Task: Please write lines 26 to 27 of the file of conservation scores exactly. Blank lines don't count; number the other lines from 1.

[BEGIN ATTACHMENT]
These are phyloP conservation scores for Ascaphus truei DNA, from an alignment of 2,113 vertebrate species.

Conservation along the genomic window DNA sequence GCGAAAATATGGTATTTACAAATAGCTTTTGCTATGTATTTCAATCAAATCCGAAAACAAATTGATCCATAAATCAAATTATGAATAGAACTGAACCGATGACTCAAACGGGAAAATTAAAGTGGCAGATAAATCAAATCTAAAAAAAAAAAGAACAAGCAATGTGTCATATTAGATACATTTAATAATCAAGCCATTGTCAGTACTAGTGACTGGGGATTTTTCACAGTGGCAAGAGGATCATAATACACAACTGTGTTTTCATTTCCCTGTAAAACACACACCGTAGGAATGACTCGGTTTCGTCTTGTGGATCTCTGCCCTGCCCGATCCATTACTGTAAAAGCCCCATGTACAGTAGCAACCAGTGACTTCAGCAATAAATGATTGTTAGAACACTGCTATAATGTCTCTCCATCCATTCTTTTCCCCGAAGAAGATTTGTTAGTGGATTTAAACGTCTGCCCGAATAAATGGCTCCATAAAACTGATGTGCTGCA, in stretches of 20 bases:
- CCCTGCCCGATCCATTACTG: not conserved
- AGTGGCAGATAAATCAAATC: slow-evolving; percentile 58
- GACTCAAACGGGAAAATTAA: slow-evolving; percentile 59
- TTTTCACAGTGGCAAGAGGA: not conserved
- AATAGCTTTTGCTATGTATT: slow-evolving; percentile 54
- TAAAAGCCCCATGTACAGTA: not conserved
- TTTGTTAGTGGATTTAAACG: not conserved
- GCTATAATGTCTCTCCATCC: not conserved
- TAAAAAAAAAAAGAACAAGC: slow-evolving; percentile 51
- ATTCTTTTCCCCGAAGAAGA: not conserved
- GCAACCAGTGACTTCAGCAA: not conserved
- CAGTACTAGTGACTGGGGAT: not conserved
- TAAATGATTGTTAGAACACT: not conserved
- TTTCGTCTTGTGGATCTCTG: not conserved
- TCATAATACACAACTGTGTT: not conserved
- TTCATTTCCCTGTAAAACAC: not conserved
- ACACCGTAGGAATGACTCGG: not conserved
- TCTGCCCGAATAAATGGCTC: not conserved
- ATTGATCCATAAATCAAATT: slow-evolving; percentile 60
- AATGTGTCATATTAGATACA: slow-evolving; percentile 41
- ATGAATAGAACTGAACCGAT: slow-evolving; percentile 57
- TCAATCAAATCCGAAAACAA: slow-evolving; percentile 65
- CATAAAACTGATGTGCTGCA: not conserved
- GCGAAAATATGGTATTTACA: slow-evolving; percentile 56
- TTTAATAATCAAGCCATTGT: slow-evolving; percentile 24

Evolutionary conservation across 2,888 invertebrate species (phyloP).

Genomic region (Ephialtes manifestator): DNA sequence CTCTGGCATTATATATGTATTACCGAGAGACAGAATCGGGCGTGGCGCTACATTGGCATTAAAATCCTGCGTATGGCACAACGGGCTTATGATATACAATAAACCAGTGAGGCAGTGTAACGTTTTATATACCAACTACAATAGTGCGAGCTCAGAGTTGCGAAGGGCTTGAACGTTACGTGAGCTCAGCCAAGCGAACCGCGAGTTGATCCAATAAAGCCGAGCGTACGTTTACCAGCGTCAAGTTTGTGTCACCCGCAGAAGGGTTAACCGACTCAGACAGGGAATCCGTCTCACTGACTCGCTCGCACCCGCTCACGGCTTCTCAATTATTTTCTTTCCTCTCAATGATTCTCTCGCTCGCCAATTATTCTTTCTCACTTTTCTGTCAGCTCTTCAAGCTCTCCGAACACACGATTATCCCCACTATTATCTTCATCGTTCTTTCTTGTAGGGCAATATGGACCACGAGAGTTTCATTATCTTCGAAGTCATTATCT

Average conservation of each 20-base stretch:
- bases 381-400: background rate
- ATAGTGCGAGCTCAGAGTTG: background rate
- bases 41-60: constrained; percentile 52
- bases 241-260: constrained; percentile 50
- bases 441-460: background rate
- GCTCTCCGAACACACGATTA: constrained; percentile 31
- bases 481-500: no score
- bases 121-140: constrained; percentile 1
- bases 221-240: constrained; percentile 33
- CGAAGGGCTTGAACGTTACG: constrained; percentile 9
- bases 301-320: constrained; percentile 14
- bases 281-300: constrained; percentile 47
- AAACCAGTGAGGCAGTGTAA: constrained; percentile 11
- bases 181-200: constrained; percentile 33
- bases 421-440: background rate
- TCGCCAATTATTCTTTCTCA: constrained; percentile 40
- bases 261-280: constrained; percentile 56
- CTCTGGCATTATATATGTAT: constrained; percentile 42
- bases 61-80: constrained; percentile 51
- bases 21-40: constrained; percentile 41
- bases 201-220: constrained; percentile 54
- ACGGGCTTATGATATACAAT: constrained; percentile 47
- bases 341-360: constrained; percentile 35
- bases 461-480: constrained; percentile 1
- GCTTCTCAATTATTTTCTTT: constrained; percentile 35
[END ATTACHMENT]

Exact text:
- GCGAAAATATGGTATTTACA: slow-evolving; percentile 56
- TTTAATAATCAAGCCATTGT: slow-evolving; percentile 24